Blesok no. 100, September, 2015
Essays


He Wrote as He Lived and He Lived as He Wrote

Josip Osti



He Wrote as He Lived and He Lived as He Wrote


I saw Igor Isakovski for the first time when I responded to the invitation of my friend, the poet Bogomil Gjuzel, and again, for the first time after the war in which former Yugoslavia disintegrated, I participated at the Struga Poetry Evenings, which were then organized by Gjuzel. Among those who helped in the organization, I saw a handsome, tall young man with a long, black hair and large dark eyes, not knowing then that it was Igor Isakovski. Nor that he was a poet. For I spent most of the time with and talking to my old acquaintances and friends among Macedonian poets, not only older than him, but also older than me. And we met and spoke for the first time some years later, after he had already translated and published several of my books for Blesok. Our first meeting was in Slovenia, where I had lived for a longer time, since 1990, and I had already written poems in Slovenian as well. That is how we started our, as the great poet Tin Ujević said, fraternity in the universe. Which is also confirmed by our correspondence, because we both started each of our letters by My dear brother… His numerous translations and releases of my books followed. And our meetings. He stayed in my house in the hamlet of Tomaj several times. And he felt as in his own house there, just as I did in his then Skopje home, when I visited him. With him, his wife Kalina (who previously, without knowing my wife Barbara, had sent her a nice, big orange shawl, which I put around her neck, when she died in 2007, since she loved it so much, and Igor was present at the funeral) and their daughters Sara and Lina. Lina’s child’s drawing, which she has given me, still hangs on the wall above my desk. As the books Igor has given me are still on my shelves. Our ten year long friendship was indeed a poetic brotherhood. But even more than that. Because not only did he regularly send me each poem that he would write, to tell him my impression about it, but we also confided to each other many most intimate things. As a translator, editor, publisher, and first of all, a poet, he fascinated me with his diligence and energy, although they say that I too have done and written a lot. He wrote a lot. Unconventionally. Not rarely challengingly. Critically. And self-critically. Passionately. Lovably. Self-destructing… In short, he wrote as he lived and he lived as he wrote. Until his last breath. Until his maybe last, unfinished poem, when his sudden death put a large, black full stop. I still cannot believe that he is gone, but I believe that he will continue to live in what he has written. Especially for those who will read what he has written carefully and without any prejudice, as it is the only possible way to read poetry. (Instead of this I would prefer to have written to him at least one more letter, starting by Dear brother Igor, … and finishing it with: Cordial greetings and brotherly hugs from Tomaj.)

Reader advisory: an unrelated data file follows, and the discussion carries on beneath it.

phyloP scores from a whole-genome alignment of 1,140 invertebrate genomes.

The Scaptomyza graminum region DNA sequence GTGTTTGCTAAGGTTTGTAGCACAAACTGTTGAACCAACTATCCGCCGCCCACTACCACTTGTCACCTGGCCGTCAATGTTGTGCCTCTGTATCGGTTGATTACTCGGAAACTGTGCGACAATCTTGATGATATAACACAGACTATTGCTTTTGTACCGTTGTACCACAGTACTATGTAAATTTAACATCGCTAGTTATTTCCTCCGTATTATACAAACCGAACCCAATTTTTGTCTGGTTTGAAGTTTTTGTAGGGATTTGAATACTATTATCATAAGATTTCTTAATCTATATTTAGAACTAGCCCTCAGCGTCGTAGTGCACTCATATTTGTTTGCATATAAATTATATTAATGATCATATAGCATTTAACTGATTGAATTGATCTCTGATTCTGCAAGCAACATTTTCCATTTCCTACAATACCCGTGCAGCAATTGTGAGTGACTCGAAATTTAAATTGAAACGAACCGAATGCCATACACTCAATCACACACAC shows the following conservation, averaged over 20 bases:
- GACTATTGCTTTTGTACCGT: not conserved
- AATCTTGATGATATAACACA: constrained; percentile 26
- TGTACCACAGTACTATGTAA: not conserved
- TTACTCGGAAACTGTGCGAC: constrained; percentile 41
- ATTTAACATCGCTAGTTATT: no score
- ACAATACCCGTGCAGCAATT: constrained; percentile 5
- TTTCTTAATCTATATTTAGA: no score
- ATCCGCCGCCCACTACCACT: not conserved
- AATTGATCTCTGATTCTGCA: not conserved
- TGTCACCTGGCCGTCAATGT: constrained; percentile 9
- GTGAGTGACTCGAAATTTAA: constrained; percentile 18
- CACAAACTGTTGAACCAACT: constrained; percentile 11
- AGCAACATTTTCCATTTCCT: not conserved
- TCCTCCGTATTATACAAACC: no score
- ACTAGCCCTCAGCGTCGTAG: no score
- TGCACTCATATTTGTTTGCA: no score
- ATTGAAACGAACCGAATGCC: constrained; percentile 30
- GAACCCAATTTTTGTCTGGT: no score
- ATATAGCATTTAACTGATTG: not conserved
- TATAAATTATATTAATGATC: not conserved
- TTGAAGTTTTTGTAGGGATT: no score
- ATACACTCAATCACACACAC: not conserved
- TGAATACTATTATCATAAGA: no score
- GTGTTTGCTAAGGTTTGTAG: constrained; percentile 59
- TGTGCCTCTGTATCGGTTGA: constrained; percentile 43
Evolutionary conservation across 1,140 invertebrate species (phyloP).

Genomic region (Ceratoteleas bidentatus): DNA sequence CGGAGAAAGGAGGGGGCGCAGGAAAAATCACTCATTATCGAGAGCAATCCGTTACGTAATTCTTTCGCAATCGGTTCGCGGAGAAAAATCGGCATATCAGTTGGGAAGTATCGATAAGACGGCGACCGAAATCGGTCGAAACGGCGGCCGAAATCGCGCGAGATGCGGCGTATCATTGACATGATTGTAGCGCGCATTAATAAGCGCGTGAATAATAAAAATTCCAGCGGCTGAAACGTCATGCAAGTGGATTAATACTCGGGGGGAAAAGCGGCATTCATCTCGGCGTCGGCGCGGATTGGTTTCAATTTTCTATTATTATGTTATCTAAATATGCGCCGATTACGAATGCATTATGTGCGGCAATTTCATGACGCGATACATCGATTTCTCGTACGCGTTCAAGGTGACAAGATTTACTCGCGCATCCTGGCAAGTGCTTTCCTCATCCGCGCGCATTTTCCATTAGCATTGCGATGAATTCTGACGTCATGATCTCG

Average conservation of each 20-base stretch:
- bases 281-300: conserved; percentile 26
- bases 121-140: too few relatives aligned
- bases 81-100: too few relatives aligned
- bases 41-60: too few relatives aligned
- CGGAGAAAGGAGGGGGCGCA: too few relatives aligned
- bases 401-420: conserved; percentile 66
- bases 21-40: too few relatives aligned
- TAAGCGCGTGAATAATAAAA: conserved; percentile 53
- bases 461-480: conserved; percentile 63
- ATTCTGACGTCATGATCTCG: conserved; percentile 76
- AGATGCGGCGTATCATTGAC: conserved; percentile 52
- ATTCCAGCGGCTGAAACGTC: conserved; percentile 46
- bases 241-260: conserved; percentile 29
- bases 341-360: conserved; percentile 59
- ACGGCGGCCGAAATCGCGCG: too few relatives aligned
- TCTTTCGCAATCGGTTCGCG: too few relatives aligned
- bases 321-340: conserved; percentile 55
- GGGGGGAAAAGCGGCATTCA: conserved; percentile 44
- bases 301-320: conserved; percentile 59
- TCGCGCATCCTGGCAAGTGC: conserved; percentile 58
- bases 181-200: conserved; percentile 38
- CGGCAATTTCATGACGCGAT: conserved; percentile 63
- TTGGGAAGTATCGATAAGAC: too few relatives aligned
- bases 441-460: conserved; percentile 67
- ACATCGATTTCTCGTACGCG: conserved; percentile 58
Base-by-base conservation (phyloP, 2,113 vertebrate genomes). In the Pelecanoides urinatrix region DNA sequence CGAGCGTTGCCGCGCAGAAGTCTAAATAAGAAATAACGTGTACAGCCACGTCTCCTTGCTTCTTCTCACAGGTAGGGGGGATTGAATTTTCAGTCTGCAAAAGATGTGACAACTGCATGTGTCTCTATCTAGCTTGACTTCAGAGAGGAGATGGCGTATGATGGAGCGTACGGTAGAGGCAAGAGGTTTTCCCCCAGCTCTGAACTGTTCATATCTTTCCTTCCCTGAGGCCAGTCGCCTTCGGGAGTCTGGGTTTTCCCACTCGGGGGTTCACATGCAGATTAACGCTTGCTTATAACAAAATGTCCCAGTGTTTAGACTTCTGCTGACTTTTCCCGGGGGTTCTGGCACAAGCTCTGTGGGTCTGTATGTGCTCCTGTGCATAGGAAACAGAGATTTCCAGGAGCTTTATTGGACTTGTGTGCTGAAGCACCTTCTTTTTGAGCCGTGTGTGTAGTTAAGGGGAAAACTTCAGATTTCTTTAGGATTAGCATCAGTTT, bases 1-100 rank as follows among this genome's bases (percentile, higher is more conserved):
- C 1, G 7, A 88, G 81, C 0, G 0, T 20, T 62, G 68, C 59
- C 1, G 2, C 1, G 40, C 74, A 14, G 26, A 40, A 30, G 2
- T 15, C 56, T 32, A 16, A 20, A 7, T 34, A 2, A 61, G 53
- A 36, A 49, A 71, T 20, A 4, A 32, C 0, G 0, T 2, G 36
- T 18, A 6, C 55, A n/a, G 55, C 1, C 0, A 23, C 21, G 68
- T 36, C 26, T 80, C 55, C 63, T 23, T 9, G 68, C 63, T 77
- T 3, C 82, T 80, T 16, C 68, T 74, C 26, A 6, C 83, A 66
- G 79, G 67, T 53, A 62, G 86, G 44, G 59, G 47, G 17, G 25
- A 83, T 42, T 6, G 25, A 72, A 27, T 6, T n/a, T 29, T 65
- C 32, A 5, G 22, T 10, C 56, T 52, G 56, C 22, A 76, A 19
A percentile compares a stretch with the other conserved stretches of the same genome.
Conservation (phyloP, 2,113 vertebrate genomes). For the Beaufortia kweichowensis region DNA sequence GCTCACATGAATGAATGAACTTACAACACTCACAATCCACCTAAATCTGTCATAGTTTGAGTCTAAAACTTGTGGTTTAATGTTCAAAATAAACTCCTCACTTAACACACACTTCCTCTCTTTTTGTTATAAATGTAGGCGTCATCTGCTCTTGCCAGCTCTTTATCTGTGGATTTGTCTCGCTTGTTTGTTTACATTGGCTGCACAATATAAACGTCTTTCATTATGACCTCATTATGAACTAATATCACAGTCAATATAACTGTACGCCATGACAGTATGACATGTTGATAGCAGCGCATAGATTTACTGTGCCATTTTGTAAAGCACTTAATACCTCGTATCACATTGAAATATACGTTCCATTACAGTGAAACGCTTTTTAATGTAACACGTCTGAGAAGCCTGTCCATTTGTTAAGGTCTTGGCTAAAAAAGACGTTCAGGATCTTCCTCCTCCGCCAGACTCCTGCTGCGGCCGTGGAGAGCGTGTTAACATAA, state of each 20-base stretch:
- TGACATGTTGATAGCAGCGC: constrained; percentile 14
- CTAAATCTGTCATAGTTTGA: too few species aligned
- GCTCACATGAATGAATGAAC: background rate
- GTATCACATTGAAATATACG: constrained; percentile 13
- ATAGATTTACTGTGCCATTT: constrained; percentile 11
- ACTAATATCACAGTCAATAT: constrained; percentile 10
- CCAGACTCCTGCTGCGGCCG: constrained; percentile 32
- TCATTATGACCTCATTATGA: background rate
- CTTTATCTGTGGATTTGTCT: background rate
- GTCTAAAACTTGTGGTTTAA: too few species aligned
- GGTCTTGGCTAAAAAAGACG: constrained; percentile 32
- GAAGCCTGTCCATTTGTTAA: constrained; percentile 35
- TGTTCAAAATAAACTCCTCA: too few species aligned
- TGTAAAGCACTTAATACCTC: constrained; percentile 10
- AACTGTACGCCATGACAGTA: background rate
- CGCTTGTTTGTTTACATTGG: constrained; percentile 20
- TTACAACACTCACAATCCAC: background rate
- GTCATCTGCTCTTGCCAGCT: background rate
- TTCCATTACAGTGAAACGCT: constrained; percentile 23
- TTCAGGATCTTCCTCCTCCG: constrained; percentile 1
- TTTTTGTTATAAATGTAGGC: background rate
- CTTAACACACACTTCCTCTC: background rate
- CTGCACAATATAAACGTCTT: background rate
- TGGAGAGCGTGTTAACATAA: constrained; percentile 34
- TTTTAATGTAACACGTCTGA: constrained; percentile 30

__________________________________________________________
created by